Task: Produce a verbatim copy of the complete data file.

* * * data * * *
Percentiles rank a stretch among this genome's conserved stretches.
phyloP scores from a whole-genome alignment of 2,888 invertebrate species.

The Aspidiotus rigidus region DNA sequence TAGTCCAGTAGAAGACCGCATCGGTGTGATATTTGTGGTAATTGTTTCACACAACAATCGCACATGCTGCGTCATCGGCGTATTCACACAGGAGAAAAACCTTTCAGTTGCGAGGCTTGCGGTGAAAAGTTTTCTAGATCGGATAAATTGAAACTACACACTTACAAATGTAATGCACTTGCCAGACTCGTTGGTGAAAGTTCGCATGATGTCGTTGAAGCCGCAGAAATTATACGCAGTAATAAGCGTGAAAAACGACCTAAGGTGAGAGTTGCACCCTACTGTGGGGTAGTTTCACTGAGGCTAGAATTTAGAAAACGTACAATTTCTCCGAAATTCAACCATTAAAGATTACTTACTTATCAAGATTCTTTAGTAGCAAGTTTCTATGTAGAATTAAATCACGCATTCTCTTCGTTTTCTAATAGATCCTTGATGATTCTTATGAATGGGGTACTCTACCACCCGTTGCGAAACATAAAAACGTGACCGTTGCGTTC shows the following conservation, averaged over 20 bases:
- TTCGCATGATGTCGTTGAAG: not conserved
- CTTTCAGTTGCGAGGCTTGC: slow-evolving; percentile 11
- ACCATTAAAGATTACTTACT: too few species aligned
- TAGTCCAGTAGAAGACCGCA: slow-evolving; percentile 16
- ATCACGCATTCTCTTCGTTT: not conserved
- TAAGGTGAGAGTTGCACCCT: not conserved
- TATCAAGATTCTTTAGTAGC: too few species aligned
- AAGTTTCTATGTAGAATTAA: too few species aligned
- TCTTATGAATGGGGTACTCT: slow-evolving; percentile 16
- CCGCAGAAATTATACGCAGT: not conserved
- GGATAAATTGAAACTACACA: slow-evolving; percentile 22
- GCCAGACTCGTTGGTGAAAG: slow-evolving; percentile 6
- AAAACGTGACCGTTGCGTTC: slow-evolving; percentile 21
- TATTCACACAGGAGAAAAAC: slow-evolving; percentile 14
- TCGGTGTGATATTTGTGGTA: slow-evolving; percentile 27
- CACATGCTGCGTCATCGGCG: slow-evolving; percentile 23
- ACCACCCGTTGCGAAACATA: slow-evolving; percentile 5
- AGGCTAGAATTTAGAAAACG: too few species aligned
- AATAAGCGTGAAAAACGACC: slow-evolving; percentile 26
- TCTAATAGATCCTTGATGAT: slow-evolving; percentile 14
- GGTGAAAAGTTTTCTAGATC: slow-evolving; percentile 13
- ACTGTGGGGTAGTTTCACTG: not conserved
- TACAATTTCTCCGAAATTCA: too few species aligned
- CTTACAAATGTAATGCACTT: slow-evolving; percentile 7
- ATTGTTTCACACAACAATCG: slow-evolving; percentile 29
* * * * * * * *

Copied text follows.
Percentiles rank a stretch among this genome's conserved stretches.
phyloP scores from a whole-genome alignment of 2,888 invertebrate species.

The Aspidiotus rigidus region DNA sequence TAGTCCAGTAGAAGACCGCATCGGTGTGATATTTGTGGTAATTGTTTCACACAACAATCGCACATGCTGCGTCATCGGCGTATTCACACAGGAGAAAAACCTTTCAGTTGCGAGGCTTGCGGTGAAAAGTTTTCTAGATCGGATAAATTGAAACTACACACTTACAAATGTAATGCACTTGCCAGACTCGTTGGTGAAAGTTCGCATGATGTCGTTGAAGCCGCAGAAATTATACGCAGTAATAAGCGTGAAAAACGACCTAAGGTGAGAGTTGCACCCTACTGTGGGGTAGTTTCACTGAGGCTAGAATTTAGAAAACGTACAATTTCTCCGAAATTCAACCATTAAAGATTACTTACTTATCAAGATTCTTTAGTAGCAAGTTTCTATGTAGAATTAAATCACGCATTCTCTTCGTTTTCTAATAGATCCTTGATGATTCTTATGAATGGGGTACTCTACCACCCGTTGCGAAACATAAAAACGTGACCGTTGCGTTC shows the following conservation, averaged over 20 bases:
- TTCGCATGATGTCGTTGAAG: not conserved
- CTTTCAGTTGCGAGGCTTGC: slow-evolving; percentile 11
- ACCATTAAAGATTACTTACT: too few species aligned
- TAGTCCAGTAGAAGACCGCA: slow-evolving; percentile 16
- ATCACGCATTCTCTTCGTTT: not conserved
- TAAGGTGAGAGTTGCACCCT: not conserved
- TATCAAGATTCTTTAGTAGC: too few species aligned
- AAGTTTCTATGTAGAATTAA: too few species aligned
- TCTTATGAATGGGGTACTCT: slow-evolving; percentile 16
- CCGCAGAAATTATACGCAGT: not conserved
- GGATAAATTGAAACTACACA: slow-evolving; percentile 22
- GCCAGACTCGTTGGTGAAAG: slow-evolving; percentile 6
- AAAACGTGACCGTTGCGTTC: slow-evolving; percentile 21
- TATTCACACAGGAGAAAAAC: slow-evolving; percentile 14
- TCGGTGTGATATTTGTGGTA: slow-evolving; percentile 27
- CACATGCTGCGTCATCGGCG: slow-evolving; percentile 23
- ACCACCCGTTGCGAAACATA: slow-evolving; percentile 5
- AGGCTAGAATTTAGAAAACG: too few species aligned
- AATAAGCGTGAAAAACGACC: slow-evolving; percentile 26
- TCTAATAGATCCTTGATGAT: slow-evolving; percentile 14
- GGTGAAAAGTTTTCTAGATC: slow-evolving; percentile 13
- ACTGTGGGGTAGTTTCACTG: not conserved
- TACAATTTCTCCGAAATTCA: too few species aligned
- CTTACAAATGTAATGCACTT: slow-evolving; percentile 7
- ATTGTTTCACACAACAATCG: slow-evolving; percentile 29